“If we’re ever going to get on the roof, this is the perfect time for it,” Jamie Harmon recounts a story from one of the 15-minute portrait sessions for his Memphis Quarantine project. Over two thousand participants posed through windows, sat on porches, paused at doorways. Some smushed faces up against the glass, holding pets and loved ones. Others hung out of open windows or just went about their business while a camera rose, 10 feet away. Most all laughed about the oddity of the circumstances. The result is an intimate record of life during a time when no one knew what was going on. Harmon makes the collective anxiety look beautiful.
Jamie Harmon has decades of photography experience, documenting found objects and people through film and digital media. His works have been featured in the New York Times and CBS News. But most Memphians recognize Harmon from his Amurica photo ‘booth,’ a 1950s camper turned photo studio. The camper is filled with bright lights, kitschy props and whimsical costumes. People pile into the camper, play around, act silly and story tell. It’s like being in an imagination machine, and Harmon is clicking away, capturing human emotion and experience.
Things changed in March of 2020. Harmon was stuck at home and admits being “motivated by the fear of actually being stuck at home.” The project officially started March 13, 2020. After contacting a few friends to document the “two weeks,” a few pictures hit social media. Harmon figured he could still take portraits from a distance, carrying just a camera, no lights or anything special. And then he was booked solid with requests.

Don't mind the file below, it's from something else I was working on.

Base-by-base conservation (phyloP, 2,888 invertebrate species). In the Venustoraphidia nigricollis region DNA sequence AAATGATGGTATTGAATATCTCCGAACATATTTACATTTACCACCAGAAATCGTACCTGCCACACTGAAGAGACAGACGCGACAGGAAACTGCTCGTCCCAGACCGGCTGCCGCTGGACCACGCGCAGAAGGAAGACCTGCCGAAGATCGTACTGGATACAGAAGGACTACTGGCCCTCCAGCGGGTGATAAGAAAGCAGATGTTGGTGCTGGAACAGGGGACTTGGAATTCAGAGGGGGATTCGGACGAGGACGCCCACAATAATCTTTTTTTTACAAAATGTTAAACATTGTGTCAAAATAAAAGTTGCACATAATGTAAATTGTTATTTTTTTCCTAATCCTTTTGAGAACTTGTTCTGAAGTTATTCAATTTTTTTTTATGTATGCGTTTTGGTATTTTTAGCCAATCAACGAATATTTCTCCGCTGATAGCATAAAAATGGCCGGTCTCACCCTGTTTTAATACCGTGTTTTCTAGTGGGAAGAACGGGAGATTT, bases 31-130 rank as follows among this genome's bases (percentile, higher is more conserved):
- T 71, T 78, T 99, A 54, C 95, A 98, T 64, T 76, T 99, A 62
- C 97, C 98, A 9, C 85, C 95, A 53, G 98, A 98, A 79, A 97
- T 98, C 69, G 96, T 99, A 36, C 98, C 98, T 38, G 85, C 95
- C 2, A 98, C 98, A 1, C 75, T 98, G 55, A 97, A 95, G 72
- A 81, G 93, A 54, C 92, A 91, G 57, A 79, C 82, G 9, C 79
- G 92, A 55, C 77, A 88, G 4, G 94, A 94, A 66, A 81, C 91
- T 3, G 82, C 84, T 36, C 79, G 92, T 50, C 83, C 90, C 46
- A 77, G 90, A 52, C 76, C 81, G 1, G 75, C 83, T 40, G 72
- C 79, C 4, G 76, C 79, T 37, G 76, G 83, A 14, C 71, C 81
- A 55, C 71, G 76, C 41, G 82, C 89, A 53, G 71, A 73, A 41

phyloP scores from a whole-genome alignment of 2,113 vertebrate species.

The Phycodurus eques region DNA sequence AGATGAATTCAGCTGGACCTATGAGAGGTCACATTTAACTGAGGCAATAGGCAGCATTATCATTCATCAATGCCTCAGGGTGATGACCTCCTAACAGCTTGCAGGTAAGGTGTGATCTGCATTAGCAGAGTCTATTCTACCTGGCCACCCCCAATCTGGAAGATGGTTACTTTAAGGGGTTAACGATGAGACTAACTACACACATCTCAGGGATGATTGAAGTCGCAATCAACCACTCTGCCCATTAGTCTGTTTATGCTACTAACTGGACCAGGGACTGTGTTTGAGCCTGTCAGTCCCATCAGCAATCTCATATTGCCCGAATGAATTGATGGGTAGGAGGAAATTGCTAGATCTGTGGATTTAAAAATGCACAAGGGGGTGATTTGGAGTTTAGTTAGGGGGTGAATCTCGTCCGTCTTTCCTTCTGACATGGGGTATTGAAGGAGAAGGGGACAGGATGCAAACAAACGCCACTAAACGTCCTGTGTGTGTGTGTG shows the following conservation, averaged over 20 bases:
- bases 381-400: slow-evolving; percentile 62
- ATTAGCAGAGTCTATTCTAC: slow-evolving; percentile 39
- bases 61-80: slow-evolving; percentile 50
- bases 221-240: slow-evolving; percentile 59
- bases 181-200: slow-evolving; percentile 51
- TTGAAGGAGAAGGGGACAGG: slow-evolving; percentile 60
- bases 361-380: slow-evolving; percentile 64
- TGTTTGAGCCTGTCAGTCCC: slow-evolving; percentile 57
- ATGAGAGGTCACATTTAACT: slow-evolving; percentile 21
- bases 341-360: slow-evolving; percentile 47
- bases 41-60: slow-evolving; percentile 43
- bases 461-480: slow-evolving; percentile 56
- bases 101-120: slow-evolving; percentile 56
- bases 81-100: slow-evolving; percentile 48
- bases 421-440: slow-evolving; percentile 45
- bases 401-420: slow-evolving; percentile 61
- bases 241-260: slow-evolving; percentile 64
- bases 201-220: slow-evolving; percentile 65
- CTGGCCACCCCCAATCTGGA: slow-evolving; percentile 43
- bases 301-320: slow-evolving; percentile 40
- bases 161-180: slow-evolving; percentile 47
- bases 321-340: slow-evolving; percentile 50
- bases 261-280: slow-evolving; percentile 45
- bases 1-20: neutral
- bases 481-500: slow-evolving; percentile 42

From March 13 through May 31, 2020, he photographed over 800 dwellings and thousands of people. Most sessions were 15 minutes. Leah Keys, his business partner and wife, ran the daily logistics operation across the greater Memphis area. He crisscrossed town breaking up a lot of monotony and bringing joy to the collective home bound. Still, in so much uncertainty, the experience changed Harmon. “I collected these short visits, small interactions into a composite,” Harmon observed. “And all of these conversations became a weird collection of consciousness. It made me accept the future, to the point where it didn’t bother me.”
The project was free for participants. Some donated, but they wanted to keep the project equitable. He shot across zip codes, income brackets and ways of life. A diverse representation of Memphis - experiencing something so universal.
Harmon and Keys are turning this time capsule of house calls and portraiture into a book, Memphis Quarantine. The images will first make a stop at the Crosstown Arts galleries. The book and exhibit contain over 800 images from the portrait series, with each stop represented. To pre-order a book, visit MemphisQuarantine.com
The exhibition at Crosstown Arts Galleries will be on view through April 10. CrosstownArts.org.